The settling of investigations removes a distraction for Glencore as it seeks to portray itself as best placed among major mining companies to capitalize on a global push to decarbonise transport and energy. Although it remains a strong competitor in the coal sector, the company has a significant business in metals such as cobalt, copper and nickel, which are considered essential for electric vehicle batteries and power transmission. ‘electricity.
Under the agreements announced Tuesday, business units that have pleaded guilty to U.S. criminal charges will have to hire independent compliance monitors for three years. Monitors examine a company’s governance and compliance systems, pointing out weaknesses and recommending ways to improve them.
The Serious Fraud Office said it exposed bribery and corruption in Glencore’s oil operations in Cameroon, Equatorial Guinea, Ivory Coast, Nigeria and South Sudan. There, Glencore agents and employees paid bribes for preferential access to rough with the company’s approval, the Serious Fraud Office said in a statement.
The London court is due to convict Glencore on June 21, the Serious Fraud Office has announced.
In addition to the corruption allegations, Glencore has faced the US investigation into market manipulation. A former Glencore oil trader pleaded guilty last year to conspiring to manipulate a reference related to fuel oil used by ships.
The Department of Justice and the Commodity Futures Trading Commission investigated allegations of manipulation and found misconduct that spanned from 2007 to 2018. Traders attempted to rig four U.S.-based physical oil benchmarks that could influence profits on futures and swaps tied to those benchmark prices, according to the CFTC.
Another former Glencore trader pleaded guilty last July to conspiring to launder money and pay millions of dollars in bribes to officials in Nigeria and elsewhere in exchange for favorable contracts with a state oil company , in violation of the US Foreign Corrupt Practices Act.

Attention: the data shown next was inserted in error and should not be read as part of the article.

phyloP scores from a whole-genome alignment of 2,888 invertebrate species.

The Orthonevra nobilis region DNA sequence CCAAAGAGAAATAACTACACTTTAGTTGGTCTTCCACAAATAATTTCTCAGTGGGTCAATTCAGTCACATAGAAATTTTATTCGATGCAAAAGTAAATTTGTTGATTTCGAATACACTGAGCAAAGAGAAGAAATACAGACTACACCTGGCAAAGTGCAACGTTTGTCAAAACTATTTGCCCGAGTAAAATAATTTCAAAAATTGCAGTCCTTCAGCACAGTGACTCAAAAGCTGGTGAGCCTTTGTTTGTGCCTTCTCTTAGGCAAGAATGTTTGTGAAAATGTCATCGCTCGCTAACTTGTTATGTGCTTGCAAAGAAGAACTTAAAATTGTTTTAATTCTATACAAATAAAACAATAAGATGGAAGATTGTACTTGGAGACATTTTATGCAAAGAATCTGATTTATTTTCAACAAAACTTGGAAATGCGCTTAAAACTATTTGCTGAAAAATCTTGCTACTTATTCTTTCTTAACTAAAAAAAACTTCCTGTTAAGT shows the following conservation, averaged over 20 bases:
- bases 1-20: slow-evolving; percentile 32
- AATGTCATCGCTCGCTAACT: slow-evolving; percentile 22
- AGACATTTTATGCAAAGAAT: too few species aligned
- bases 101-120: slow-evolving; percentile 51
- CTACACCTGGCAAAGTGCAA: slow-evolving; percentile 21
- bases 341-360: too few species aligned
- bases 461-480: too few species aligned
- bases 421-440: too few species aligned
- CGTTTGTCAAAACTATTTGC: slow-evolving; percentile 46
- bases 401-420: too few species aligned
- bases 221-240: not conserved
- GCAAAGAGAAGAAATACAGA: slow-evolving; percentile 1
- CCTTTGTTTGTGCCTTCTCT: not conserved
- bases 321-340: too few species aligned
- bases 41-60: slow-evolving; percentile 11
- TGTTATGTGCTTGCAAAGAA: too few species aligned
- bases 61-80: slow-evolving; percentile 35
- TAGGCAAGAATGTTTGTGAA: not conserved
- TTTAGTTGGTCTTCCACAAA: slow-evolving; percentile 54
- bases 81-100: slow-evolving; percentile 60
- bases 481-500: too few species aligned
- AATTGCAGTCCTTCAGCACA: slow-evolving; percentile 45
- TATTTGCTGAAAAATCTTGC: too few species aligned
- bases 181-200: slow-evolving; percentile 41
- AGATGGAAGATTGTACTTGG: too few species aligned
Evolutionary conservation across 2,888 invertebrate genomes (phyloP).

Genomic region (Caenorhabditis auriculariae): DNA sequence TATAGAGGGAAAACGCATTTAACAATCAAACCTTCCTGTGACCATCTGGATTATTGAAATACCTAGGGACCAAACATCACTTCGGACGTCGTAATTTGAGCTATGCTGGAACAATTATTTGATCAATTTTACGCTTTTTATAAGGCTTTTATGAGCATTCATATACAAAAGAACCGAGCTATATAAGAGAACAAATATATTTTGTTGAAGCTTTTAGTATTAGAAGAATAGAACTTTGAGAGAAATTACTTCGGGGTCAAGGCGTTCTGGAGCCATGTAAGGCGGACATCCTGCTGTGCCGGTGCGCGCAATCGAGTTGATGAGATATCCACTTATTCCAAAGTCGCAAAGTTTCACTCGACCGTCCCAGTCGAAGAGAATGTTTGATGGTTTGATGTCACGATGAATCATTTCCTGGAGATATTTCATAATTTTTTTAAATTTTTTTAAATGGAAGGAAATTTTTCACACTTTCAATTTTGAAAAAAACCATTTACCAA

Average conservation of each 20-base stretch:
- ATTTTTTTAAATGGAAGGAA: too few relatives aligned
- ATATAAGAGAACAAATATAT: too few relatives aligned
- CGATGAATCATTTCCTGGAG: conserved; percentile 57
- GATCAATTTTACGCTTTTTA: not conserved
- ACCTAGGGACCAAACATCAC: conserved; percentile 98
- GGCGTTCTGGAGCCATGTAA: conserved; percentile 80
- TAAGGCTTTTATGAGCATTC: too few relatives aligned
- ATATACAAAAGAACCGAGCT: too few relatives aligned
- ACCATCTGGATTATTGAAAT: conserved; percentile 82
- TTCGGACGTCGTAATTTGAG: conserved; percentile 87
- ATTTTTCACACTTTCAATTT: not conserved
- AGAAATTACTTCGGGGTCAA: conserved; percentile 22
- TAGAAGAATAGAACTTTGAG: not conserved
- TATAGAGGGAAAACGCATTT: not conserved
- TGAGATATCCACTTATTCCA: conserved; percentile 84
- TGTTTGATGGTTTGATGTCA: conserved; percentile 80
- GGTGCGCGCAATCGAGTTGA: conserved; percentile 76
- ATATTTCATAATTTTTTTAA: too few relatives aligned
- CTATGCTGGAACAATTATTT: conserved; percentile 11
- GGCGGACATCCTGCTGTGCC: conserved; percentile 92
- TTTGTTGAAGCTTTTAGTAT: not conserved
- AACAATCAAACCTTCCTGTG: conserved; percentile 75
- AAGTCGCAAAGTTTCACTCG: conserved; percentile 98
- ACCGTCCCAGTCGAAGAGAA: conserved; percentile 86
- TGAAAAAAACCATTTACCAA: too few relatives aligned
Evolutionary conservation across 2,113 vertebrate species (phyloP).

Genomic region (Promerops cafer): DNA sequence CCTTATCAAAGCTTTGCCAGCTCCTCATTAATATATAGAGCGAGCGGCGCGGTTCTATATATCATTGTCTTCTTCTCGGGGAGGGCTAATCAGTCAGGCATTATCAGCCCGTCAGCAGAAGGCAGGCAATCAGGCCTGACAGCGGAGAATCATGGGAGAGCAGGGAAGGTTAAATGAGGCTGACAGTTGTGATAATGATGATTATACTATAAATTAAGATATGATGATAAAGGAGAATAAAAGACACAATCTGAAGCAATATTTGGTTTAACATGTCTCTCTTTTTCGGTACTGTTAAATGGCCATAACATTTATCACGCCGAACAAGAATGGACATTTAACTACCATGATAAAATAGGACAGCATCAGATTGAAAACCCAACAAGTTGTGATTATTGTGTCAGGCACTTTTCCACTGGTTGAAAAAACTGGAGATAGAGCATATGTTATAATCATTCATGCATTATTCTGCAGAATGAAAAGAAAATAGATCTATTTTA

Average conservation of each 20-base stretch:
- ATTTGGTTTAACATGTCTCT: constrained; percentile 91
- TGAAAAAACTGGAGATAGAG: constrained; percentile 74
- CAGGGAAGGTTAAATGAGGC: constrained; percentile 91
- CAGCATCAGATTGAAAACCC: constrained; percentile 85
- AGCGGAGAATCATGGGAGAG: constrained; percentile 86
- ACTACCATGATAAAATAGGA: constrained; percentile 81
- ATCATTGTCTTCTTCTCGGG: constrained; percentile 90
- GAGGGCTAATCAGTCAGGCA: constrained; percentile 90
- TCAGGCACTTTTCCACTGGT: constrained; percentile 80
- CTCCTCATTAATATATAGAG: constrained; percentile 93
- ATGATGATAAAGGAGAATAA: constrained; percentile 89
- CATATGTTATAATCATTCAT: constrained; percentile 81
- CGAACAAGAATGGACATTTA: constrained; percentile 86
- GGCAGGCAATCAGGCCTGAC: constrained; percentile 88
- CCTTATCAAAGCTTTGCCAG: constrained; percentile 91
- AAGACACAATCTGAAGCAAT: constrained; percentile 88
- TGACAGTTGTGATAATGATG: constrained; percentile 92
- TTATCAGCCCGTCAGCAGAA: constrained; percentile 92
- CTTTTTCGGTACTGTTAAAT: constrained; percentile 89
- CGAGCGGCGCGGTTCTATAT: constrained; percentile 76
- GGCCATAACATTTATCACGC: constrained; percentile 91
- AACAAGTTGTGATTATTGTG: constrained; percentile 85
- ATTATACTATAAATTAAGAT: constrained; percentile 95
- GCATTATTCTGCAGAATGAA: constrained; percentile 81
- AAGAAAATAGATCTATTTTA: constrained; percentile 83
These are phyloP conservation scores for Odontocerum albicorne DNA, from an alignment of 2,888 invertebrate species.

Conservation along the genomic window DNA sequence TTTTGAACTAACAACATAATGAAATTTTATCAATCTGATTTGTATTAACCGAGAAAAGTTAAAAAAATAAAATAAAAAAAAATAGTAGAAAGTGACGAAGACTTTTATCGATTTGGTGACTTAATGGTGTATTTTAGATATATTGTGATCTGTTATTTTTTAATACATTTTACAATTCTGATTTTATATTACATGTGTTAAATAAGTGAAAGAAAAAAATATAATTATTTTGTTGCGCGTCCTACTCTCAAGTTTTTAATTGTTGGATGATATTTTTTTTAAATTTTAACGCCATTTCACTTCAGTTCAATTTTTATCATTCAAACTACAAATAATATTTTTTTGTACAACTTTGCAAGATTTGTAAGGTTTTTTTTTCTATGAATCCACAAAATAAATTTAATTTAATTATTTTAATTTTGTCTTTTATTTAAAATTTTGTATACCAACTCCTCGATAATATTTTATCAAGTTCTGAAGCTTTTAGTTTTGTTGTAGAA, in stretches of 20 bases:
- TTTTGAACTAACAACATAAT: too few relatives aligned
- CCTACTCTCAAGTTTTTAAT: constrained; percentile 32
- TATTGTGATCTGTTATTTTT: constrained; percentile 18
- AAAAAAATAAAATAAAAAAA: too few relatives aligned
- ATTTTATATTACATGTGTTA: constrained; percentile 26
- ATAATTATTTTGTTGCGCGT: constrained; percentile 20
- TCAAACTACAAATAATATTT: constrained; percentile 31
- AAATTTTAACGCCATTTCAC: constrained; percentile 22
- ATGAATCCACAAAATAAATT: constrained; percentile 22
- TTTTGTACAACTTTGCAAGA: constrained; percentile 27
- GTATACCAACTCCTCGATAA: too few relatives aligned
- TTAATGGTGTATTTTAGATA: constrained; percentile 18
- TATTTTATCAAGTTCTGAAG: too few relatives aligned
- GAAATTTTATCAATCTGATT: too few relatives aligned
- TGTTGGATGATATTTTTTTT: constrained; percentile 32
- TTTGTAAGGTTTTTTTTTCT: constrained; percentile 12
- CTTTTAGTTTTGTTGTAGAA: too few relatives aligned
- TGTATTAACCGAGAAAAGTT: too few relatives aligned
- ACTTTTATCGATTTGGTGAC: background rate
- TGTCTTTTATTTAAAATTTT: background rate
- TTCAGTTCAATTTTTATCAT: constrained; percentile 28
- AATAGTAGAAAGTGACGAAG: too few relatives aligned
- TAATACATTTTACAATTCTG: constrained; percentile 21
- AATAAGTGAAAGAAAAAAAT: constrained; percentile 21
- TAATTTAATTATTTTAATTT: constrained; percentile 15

Anthony Stimler, a British citizen, was involved from 2013 to 2015 in funneling hundreds of thousands of dollars to intermediaries to facilitate Glencore’s access to Nigerian oil, court records show. Authorities alleged Mr Stimler was working with co-conspirators, including other former Glencore traders.
Several executives who held their positions during the period examined by the authorities, including former Glencore CEO Ivan Glasenberg, have left the company. Mr. Glasenberg, who ran the company for 19 years, declined to comment.
The investigations weighed on Glencore’s share price for several years and resulted in legal costs for the company. For example, legal costs for the first half of 2020 reached $56 million.
Glencore is still under investigation by Swiss and Dutch authorities.
Glencore’s share price rose 1.3% in London on Tuesday.
Over the past year, the company’s share price has soared 70% amid a major rise in the price of the raw materials it extracts, such as coal, cobalt and nickel, and as market volatility brings profits to its large trading division.
Mr. Nagle, who took over from Mr. Glasenberg last year, sought to simplify the sprawling business, selling smaller assets.
The settlements are “good news for Glencore, but there are still excesses on the stock,” said Liberum analyst Ben Davis. These include the company’s step-by-step decision to wind down its hugely profitable coal division, Davis said.
—Sadie Gurman and Ben Foldy contributed to this article.